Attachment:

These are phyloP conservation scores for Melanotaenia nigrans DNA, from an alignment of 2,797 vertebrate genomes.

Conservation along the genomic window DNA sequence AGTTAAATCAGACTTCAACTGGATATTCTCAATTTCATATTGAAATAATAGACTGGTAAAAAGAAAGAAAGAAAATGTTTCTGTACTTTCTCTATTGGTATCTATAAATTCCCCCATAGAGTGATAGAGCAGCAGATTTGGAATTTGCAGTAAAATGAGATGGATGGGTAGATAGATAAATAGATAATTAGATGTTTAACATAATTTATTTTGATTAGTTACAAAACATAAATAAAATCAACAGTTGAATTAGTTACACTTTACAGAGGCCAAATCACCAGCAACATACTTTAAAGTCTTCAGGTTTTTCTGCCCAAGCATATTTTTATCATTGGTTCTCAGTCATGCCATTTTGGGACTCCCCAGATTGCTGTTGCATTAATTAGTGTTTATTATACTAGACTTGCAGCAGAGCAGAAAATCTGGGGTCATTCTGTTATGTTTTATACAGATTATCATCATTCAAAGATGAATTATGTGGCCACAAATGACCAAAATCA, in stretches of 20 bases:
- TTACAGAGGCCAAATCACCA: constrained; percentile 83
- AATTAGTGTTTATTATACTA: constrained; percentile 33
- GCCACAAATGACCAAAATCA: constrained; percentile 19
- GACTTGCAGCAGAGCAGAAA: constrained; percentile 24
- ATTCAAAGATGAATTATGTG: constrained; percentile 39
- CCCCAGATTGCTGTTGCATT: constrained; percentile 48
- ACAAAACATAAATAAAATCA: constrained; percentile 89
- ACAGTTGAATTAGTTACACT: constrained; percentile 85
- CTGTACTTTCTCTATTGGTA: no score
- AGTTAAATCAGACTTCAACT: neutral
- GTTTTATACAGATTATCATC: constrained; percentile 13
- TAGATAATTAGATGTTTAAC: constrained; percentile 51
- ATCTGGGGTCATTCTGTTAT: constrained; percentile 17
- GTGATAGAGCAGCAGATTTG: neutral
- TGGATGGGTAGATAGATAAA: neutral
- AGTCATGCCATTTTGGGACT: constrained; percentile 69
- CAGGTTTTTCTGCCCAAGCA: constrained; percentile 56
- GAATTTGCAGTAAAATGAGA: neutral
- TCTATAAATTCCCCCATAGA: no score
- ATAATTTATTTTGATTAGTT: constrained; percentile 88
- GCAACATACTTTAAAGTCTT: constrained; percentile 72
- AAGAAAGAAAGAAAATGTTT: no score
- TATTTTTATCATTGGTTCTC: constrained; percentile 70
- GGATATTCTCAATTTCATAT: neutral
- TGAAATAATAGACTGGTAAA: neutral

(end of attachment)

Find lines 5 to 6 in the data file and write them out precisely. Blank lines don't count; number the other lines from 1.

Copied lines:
- GCCACAAATGACCAAAATCA: constrained; percentile 19
- GACTTGCAGCAGAGCAGAAA: constrained; percentile 24